A Pragmatic Approach to the Phased Consolidation of Financial Regulation in the United States

Editor’s Note: This post is by Howell Jackson of Harvard Law School.

I recently issued a paper entitled A Pragmatic Approach to the Phased Consolidation of Financial Regulation in the United States, which recommends an approach to reforming the US system of financial regulation. The proposal comes against the backdrop of dramatic increases in market volatility, unprecedented interventions by the Federal Reserve Board to sustain securities firms, palpable failures to protect consumers in mortgage lending markets, and lingering concerns over the competitiveness of the American financial services industry, which have all combined to put regulatory reorganization — and related issues of regulatory consolidation — on the national agenda.

One recurring theme in recent events has been short-term initiatives to expand the role of the Federal Reserve Board for issues related to market stability. In some cases, such as the creation of the new credit and liquidity facilities of the past few months, the Board itself has expanded its supervisory reach under existing statutory powers. In other cases, such as the recent memorandum of understanding between the Federal Reserve Board and the SEC, the expansion has been effected through improved information sharing agreements with other regulatory bodies. And, in yet other cases, such as recent legislative proposals coming in congressional testimony from Treasury Secretary Paulson and Federal Reserve Board Chairman Bernanke, the expansion of Federal Reserve authority would necessitate legislative action. To a considerable degree, these initiatives are consistent with the long-term vision for an optimal system of regulatory reform articulated by the Treasury Department in its Blueprint for a Modernized Financial Regulatory Structure in March.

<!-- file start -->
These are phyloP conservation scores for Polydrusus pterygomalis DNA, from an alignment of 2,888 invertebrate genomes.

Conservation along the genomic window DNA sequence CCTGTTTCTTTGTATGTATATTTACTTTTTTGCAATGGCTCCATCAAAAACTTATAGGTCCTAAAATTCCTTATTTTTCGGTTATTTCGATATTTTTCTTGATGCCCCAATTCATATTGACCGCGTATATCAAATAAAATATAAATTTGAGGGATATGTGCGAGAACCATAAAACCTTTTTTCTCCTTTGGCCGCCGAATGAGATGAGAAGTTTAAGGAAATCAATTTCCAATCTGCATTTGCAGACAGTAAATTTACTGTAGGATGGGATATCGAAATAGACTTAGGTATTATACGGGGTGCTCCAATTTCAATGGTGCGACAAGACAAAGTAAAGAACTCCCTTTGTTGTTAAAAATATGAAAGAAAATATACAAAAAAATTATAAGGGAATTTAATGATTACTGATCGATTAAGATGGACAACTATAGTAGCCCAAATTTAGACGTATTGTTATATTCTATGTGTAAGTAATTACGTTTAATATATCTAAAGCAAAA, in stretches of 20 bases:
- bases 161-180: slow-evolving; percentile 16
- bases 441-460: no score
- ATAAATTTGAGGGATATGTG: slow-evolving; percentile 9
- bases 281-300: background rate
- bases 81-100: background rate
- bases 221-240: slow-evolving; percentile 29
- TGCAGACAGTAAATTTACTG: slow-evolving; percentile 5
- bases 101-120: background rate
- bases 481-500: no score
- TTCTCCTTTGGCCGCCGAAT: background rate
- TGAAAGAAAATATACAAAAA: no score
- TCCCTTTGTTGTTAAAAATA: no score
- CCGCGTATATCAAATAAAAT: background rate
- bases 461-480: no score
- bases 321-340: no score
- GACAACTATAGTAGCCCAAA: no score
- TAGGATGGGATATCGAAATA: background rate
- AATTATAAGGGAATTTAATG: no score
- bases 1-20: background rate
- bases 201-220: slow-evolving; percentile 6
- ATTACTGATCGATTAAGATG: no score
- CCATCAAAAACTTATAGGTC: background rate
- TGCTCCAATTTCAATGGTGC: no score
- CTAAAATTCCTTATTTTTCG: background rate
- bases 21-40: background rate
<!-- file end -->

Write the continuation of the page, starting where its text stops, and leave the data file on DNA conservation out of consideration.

What has not yet received attention is whether other aspects of the Blueprint ’s proposals for consolidation should be implemented and, if so, how those other aspects relate to the on-going expansion of Federal Reserve Board authority and its role in ensuring market stability. My paper addresses those issues. Drawing on lessons learned from the experiences in other jurisdictions, the paper explains why consolidated oversight as implemented in leading jurisdictions around the world offers a demonstrably superior model of supervision for the modern financial services industry. It also discusses the different ways in which financial supervisory systems can be consolidated and how the process of consolidation can be staged. It recommends the establishment of an independent umbrella organization — the US Financial Services Authority — and that reorganization be staged in a series of phased steps whereby the most important coordinating and oversight functions are first consolidated under this organization and the supervisory components of the industry integrated at a later date.

This recommended path to consolidated supervision has many advantages over the approach proposed in the Treasury Blueprint. A key one is that the coordination of market conduct and prudential functions is handled within a single regulatory body, free from inter-agency disputes or potential litigation. With appropriate safeguards, the regulatory body, as an independent agency, may be protected from excessive political interference and more likely to attract and retain high-quality staff, particularly in senior positions. The recommended approach is also fully consistent with the establishment of the Federal Reserve Board as the agency responsible for ensuring market stability across the financial services industry.

The paper elaborates upon this approach to reforming our system of financial regulation. Many aspects of the program would entail federal regulation. Without proposing specific statutory language, the paper outlines the key issues that would need to be addressed, emphasizing areas in which the new consolidated regulatory agency should be delegated authority to develop appropriate administrative structures and resolve jurisdictional disputes.

The paper is available here.

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